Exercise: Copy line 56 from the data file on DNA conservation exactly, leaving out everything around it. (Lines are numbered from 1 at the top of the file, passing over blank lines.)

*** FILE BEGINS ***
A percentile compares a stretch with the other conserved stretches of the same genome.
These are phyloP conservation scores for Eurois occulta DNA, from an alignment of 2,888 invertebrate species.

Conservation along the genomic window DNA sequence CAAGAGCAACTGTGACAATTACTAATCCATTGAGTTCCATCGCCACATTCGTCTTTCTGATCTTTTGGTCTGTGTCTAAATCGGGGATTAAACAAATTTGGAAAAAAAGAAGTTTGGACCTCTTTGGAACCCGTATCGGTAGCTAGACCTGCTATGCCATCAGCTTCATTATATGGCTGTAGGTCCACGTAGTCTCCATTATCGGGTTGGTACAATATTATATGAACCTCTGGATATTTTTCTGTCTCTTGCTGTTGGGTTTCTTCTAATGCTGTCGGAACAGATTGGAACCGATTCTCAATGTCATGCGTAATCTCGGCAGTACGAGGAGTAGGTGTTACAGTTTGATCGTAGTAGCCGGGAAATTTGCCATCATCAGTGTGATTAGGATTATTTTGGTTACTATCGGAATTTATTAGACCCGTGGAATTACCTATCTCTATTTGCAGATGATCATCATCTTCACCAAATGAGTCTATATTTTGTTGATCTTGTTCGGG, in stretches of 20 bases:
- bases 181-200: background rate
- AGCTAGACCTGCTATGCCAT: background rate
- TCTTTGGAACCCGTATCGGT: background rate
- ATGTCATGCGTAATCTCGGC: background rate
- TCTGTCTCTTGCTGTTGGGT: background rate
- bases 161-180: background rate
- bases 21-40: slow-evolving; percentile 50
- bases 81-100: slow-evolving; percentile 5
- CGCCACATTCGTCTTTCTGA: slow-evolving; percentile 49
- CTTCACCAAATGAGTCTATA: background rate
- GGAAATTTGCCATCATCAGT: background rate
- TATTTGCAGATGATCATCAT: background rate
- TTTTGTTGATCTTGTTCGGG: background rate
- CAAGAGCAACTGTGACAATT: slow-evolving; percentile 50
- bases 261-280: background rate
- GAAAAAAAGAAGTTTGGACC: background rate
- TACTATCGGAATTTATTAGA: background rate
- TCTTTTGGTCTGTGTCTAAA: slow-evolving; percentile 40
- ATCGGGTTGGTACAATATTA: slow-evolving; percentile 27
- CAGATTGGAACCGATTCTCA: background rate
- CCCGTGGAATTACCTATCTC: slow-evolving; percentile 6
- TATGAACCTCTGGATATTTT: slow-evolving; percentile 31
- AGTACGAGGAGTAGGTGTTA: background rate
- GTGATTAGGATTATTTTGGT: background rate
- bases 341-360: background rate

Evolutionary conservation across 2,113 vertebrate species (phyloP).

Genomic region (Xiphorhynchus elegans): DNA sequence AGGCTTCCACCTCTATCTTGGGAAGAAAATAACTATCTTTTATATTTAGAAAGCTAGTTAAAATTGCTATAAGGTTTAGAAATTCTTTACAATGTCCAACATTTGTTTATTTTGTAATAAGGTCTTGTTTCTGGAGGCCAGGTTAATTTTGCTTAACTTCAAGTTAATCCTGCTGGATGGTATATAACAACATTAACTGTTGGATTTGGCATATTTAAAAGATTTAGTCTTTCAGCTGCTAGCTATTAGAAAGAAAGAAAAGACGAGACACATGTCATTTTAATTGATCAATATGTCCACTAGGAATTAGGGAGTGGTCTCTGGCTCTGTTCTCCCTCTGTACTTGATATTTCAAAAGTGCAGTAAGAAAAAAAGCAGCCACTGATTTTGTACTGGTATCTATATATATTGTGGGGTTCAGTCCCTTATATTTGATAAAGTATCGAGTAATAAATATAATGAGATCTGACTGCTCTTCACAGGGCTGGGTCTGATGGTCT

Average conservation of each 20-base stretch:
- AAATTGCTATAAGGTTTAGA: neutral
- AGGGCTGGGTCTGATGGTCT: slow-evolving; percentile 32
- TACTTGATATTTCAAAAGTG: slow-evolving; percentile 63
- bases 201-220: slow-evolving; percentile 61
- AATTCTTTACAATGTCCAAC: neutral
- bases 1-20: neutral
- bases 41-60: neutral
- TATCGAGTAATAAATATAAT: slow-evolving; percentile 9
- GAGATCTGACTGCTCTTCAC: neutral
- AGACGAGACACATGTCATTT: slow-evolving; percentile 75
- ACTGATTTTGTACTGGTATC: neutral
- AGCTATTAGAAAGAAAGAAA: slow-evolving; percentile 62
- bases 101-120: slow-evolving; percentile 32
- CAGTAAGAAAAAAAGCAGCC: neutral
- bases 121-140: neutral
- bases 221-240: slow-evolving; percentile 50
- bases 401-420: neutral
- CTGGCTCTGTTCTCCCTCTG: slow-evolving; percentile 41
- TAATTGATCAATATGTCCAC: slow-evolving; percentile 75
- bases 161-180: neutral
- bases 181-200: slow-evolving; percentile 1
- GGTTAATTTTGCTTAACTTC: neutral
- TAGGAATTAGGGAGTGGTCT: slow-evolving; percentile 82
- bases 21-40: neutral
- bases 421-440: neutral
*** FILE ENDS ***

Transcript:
- bases 421-440: neutral